The word Parallel, by definition, is contradictory and complex. Fundamental to it, is an oddly unquantifiable, spatially related near-simultaneity: two elements existing in related locations, never crossing or intersecting, but also never deviating from their perceived relational existence.
In order to BE parallel, there must first be a perceived relationship or a connection. A parallel relationship often assumes that one parallel object shares characteristics or traits with the other parallel object(s). This parallel condition has the tendency to "rub off" characteristics between the objects.
Being parallel requires at least two; there can never be a parallel of one. However within this relationship of two, there are limits of its two-ness. Because two parallel objects or conditions perceived as "too" separated, too far apart that they no longer are understood as related, are no longer really parallel, even if in fact at some distant scale they are. However, where this boundary lies is undefined and relative to the perceiver. Furthermore, nothing in the parallel definition states that two parallel objects/ideas can't change the relational "distance" between them. Mathematically speaking, two parallel lines that are at one moment 1" apart and the next moment 2" apart, are still parallel. Nor do both of these lines have to be the same in thickness, height, outline or texture or even constant state. Both lines don't even have to be of the same time. Similar lines, say 3 minutes a part, can be parallel.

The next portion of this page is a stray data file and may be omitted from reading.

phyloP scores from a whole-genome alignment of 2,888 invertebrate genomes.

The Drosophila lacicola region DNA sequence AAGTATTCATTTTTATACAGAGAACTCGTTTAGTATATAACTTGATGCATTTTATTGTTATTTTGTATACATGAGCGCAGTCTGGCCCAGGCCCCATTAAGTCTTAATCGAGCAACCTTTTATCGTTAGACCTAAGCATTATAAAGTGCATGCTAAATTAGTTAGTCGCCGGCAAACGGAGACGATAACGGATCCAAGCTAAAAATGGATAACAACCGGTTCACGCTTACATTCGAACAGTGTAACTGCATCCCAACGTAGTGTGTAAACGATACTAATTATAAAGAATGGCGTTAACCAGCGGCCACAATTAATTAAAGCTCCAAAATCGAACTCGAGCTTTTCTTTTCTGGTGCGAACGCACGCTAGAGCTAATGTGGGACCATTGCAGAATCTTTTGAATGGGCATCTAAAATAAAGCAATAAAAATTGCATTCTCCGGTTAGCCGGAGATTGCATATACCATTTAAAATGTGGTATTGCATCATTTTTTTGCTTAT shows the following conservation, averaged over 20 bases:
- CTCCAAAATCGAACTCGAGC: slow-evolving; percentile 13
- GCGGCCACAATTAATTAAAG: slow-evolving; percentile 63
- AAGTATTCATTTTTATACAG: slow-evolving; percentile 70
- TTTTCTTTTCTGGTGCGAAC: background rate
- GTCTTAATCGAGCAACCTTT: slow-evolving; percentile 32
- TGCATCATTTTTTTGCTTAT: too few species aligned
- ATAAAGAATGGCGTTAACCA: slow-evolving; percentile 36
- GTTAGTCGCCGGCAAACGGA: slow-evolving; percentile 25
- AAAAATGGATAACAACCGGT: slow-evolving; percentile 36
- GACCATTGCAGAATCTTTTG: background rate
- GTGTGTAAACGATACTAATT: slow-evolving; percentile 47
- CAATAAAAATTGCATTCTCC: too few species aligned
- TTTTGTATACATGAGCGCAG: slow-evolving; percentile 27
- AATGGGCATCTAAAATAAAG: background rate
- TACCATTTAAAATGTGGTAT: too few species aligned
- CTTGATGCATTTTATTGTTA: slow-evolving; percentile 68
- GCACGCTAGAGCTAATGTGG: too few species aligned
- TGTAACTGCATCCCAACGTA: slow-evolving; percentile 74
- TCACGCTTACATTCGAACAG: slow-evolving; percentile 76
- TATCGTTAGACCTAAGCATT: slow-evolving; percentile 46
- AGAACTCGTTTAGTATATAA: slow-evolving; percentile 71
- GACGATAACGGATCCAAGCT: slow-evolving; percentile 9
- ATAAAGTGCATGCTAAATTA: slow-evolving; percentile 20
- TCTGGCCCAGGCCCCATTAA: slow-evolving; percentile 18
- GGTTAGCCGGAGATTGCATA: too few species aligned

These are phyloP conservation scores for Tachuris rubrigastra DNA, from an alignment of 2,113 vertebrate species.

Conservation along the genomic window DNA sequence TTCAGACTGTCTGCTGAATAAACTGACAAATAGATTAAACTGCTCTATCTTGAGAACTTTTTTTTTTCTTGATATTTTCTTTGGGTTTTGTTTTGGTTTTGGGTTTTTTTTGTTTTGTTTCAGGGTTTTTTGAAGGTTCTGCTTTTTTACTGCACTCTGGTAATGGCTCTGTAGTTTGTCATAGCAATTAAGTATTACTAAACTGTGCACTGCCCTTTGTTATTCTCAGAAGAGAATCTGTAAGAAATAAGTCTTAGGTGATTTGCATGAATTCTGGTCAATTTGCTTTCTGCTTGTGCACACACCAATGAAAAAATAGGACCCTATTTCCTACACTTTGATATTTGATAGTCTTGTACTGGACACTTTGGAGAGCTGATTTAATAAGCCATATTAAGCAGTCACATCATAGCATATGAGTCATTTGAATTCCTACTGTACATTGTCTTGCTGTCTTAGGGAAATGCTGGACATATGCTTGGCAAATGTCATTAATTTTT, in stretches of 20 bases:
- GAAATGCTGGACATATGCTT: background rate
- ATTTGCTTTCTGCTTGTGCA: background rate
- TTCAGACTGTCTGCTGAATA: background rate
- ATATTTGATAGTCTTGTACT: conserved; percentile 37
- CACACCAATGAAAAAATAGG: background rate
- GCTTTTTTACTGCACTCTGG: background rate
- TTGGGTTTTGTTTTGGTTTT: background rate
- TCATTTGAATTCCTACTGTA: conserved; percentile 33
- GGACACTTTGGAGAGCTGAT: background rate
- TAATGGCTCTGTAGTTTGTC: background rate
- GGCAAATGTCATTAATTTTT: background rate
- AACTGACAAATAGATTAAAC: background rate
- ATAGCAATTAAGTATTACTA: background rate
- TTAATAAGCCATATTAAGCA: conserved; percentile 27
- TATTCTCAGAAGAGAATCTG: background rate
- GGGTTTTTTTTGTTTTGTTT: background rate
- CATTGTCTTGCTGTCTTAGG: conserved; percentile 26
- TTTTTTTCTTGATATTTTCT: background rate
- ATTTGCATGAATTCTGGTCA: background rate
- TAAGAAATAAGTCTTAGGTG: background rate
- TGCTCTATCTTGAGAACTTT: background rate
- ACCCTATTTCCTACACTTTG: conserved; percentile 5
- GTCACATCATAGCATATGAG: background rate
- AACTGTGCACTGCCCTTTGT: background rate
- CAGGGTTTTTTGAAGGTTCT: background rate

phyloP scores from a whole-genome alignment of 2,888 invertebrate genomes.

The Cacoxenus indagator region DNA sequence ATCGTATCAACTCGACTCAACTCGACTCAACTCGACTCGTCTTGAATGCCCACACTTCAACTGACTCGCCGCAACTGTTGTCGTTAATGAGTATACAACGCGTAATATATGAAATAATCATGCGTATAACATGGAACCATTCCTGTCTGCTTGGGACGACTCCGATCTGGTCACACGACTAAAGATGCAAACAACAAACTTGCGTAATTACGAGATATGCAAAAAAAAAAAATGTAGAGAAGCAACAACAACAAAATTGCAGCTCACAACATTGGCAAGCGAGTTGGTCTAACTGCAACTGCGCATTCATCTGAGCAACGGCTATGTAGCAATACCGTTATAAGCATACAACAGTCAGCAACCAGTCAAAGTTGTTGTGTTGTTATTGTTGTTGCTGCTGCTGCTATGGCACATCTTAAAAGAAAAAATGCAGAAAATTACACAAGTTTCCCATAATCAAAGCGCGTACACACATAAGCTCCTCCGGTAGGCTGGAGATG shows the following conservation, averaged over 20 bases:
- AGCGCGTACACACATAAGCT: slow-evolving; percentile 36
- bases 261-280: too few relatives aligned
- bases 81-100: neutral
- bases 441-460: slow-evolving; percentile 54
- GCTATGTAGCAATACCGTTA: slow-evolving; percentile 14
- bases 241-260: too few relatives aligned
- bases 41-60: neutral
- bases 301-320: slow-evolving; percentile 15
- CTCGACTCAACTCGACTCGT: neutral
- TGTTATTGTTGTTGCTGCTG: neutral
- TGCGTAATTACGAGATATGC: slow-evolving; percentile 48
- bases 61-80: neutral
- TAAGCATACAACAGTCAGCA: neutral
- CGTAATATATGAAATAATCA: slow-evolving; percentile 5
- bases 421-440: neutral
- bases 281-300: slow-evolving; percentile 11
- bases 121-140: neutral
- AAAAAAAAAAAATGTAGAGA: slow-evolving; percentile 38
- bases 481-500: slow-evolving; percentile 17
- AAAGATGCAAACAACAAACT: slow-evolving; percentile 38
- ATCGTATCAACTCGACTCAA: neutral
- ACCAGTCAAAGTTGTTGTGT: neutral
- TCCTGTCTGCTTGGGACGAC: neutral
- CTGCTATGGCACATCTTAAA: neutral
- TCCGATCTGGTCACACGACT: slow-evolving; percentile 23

The parallel condition also requires direction. For example: 2 circles side by side are not parallel. Their form and proximity suggests that they have relationship to each other but, because of their non-directional nature, they are parallel. 4 circles, equa-distance apart, again are not first and foremost parallel. They are a grid, they are a pattern but not necessarily parallel. However 6 circles, in two rows, equa-distance from the circles adjacent to it, are parallel. Technically speaking the previous examples given were all parallel, or at least have parallel qualities, but because of their form (circles), their other more dominant characteristics took precedent, smothering the parallel and making it unrecognizable. Does this mean that the 'parallel' of the first two examples goes away?- no...well maybe.